More than 120 people killed in Paris attacks
Dozens of people have been killed in multiple attacks in Paris, police said late on Friday.
French media put the death toll at over 100 with at least another 60 wounded, although L'Express reported that there were 100 dead at the Bataclan concert hall in central Paris alone. Officials also said a hostage scenario had occured at the venue, which is in an area known for its busy nightlife.
According to French media, the hostages have been evacuated, with special forces on the scene. ITele news reported that French authorities have asked television channels to stop transmitting video from the area.
A policeman who entered the Bataclan during the hostage situation was quoted by French media as saying: "We were marching on bodies, there were bodies everywhere."
Three of the attackers at the Bataclan have reportedly been killed by police. The total number of dead at the theatre is not yet clear.
Translation: "In the bar next to Bataclan with the people who were at the concert. One of them said: 'I was lying in the ditch. The girl next to me was dead. They fired a lot.'"
Five people were also killed in an explosion outside the Stade de France north of the capital, police said, during a football match between Germany and France.
French TV station TF1 reported that the explosion was caused by two attempted suicide bombers, Middle East Eye reporter in Paris Valentine Maury said.
French President Francois Hollande was in the stadium during the game and was evacuated following the attack.
Spectators flooded the pitch as news of the attacks spread. Organisers started evacuating the stadium by three doors.
Another attack was reported at the Petit Cambodge restaurant, not far from the Bataclan venue. Some 18 people were killed by shooters firing Kalachnikovs, French media reported.
An AFP reporter outside the Bataclan said there were armed police and some 20 police wagons with their lights flashing around the scene.
And a witness quoted by BFM television said he heard rounds of automatic rifle fire and someone shouting “Allahu akbar!” at the Bataclan.
Also, AFP reported that another witness said that an assailant mentioned French military action in Syria during one of the attacks.
There were a total of seven different venues in Paris attacked simultaneously on Friday, police sources said, though details are still emerging.
An investigation source said that a total of eight gunmen had been killed by police in all of the Paris attacks.
Hollande and Interior Minister Bernard Cazeneuve announced that a crisis cell had been set up.
Police have imposed a curfew across Paris, French TV announced.
"The president of the Republic, the prime minister, the interior minister are in a inter-ministerial crisis cell," the government said in a statement.
A meeting of French ministers was scheduled for midnight local time. All schools and universities are to be closed on Saturday in the Ile-de-France region that surrounds Paris.
French TV has reported that one of the assailants said he was from al-Qaeda.
"The shootings happened very close to Place de la République, where there was the mass demonstration for Je Suis Charlie," MEE's Maury said.
France has been on high alert since attacks in January against Charlie Hebdo magazine and a Jewish supermarket that left 17 dead.
Hollande announces state of emergency, border closure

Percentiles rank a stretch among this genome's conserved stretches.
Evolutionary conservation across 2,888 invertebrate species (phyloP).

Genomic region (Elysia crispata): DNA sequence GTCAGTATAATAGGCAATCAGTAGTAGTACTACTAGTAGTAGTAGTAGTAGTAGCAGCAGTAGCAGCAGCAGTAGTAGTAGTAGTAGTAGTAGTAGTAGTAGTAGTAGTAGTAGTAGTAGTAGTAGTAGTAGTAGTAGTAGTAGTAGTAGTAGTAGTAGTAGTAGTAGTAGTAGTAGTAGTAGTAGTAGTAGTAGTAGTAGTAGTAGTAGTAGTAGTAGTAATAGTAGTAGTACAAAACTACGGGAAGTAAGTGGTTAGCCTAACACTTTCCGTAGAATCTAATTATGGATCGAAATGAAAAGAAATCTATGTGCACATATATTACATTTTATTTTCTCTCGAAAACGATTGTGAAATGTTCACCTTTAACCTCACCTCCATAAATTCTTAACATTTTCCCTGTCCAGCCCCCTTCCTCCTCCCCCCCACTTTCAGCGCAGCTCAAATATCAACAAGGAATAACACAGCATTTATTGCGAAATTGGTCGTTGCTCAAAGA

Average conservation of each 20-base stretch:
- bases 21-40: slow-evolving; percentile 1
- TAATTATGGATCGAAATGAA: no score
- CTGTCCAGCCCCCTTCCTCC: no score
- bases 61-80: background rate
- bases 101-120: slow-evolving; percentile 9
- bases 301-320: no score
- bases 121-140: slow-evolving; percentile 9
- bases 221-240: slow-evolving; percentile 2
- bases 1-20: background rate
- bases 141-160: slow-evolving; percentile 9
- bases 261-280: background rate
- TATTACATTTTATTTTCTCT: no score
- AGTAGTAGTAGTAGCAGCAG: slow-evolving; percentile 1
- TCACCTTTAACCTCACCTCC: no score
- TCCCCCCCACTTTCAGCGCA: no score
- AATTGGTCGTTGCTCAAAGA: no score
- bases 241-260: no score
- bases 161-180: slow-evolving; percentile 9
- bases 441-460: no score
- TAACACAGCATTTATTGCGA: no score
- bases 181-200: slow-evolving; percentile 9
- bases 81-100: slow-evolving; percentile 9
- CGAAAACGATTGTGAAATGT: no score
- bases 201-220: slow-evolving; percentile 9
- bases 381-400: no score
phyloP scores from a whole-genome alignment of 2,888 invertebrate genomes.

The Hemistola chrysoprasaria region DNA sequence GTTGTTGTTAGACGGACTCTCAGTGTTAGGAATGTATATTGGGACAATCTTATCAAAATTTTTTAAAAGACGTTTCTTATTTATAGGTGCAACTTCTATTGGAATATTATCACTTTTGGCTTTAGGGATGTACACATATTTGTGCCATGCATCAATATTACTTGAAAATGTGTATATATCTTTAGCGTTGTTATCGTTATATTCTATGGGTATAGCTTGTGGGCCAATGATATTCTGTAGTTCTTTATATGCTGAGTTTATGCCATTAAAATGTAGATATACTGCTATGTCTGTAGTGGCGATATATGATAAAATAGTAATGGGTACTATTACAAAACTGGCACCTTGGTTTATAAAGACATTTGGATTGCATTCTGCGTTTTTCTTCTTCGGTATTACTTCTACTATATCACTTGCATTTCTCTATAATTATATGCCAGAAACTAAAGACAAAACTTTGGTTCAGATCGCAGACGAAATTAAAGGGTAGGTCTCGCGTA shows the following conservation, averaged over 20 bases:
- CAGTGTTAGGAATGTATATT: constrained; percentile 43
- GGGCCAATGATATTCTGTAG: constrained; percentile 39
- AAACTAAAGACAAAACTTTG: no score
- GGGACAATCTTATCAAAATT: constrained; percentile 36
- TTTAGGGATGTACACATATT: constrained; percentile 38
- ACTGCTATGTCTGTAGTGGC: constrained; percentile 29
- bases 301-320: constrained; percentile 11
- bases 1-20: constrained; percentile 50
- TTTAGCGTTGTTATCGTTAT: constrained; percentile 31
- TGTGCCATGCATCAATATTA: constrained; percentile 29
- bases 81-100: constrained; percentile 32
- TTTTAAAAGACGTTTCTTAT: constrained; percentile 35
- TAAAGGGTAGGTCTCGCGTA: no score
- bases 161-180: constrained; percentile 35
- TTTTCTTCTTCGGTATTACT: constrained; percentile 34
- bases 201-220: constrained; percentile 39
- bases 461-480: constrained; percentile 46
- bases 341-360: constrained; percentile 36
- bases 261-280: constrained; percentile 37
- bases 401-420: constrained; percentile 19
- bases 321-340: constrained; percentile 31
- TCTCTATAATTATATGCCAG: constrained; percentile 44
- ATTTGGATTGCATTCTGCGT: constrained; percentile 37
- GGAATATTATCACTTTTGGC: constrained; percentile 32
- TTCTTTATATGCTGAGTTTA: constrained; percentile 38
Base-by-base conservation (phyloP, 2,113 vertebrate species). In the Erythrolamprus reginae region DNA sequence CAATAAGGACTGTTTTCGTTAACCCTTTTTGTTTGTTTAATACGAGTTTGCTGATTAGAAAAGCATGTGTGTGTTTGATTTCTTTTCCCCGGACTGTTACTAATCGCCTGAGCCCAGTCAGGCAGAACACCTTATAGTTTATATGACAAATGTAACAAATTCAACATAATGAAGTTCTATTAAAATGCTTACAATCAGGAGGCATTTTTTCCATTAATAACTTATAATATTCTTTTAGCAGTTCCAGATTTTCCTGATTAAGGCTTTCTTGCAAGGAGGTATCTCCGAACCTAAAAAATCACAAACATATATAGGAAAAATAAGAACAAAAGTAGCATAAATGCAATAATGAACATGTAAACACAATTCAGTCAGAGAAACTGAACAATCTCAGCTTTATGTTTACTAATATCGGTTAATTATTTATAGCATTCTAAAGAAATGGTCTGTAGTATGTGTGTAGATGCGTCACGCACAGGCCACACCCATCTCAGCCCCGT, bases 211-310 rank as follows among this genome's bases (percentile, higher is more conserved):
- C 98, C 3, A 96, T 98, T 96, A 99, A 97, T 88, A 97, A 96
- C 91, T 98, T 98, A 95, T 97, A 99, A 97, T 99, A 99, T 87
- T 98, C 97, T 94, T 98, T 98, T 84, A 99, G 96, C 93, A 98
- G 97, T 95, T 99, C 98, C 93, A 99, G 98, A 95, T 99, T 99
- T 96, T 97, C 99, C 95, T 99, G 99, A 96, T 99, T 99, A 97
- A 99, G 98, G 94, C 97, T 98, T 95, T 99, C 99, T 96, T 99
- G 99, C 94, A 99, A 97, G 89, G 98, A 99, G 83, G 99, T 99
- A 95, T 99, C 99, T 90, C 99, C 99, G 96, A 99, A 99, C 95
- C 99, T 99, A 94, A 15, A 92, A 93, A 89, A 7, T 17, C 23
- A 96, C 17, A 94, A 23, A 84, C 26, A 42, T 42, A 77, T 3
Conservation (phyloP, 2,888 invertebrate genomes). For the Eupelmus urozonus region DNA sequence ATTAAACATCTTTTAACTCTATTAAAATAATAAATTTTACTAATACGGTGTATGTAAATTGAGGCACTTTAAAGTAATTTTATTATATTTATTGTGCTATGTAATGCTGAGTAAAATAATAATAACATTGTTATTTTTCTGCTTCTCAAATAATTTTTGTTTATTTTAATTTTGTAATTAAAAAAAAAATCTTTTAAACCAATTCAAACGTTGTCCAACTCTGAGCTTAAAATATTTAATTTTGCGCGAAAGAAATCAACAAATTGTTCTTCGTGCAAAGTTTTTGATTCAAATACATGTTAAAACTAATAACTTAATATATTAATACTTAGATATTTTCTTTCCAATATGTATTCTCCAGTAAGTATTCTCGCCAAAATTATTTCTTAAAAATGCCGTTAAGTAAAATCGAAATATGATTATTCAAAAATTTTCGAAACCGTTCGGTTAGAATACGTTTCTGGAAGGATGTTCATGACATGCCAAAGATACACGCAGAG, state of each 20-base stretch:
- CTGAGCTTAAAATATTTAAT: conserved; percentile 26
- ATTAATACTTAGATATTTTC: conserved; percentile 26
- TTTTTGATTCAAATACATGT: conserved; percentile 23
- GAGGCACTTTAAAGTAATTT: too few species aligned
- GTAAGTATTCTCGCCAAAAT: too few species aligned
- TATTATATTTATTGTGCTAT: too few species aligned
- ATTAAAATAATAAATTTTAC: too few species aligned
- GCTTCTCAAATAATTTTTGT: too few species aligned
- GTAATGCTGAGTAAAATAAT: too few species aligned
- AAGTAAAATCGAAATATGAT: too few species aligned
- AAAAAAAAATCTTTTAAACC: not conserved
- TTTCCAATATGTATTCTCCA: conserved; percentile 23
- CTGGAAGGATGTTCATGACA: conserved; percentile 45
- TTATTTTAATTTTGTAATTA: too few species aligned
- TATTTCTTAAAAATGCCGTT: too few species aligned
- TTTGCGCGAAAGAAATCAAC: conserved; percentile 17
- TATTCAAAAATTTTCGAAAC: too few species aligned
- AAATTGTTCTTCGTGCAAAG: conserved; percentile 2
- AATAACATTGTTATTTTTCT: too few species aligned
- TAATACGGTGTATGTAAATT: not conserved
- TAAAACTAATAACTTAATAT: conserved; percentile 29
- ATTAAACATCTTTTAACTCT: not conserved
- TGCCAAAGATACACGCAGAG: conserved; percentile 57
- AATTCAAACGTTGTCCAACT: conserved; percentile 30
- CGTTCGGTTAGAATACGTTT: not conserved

In an address to the nation, Hollande said: "As I speak, terrorist acts are in progress. We have mobilised all possible force to neutralise the terrorists as well as putting a security cordon around all the affected areas."
"We have taken two decisions: a state of emergency has been decreed, certain areas have been closed, and traffic has been stopped. The state of emergency is in effect on the whole of the territory. The second decision has been to close all borders," he said.
"This is a terrible test, which once more, assails us.”
Some 1500 extra French troops have been mobilised, according to an announcement by an emergency meeting of the Council of Ministers.
Maury said that both the closure of French borders and the decision to put Paris under curfew were "unprecedented in recent years".
"The hashtag #PorteOuverte is being used on social media. It means 'open door,'" she added. "Parisians use this so people can go inside other people's homes to be safe."
US President Barack Obama spoke around the same time as Hollande's address, saying: "Once again, we've seen an outrageous attempt to terrorise innocent civilians."
"This is an attack not just on Paris, it's attack not just on the people of France, but this is an attack on all of humanity and the universal values that we share," Obama added. "The American people draw strength from the French people's commitment to life, liberty, the pursuit of happiness. We are reminded in this time of tragedy that the bonds of liberté, égalité, fraternité are not only values that the French people care so deeply about, but are values that we share."
Meanwhile, New York went on a heightened state of alert after the attacks in Paris, deploying counter-terrorism police reinforcements to crowded places and French interests.
The New York police department said counter-terrorism units had been dispatched to crowded areas around the city "out of an abundance of caution" to provide a police presence and reassure the public.
Several other attacks in France have been foiled through the year.
More than 500 French fighters are thought to be with the Islamic State (IS) group in Syria and Iraq, according to official figures, while 250 have returned and some 750 expressed a desire to go there.
The government announced last week that it was restoring border checks as a security measure for climate talks that start in Paris at the end of this month.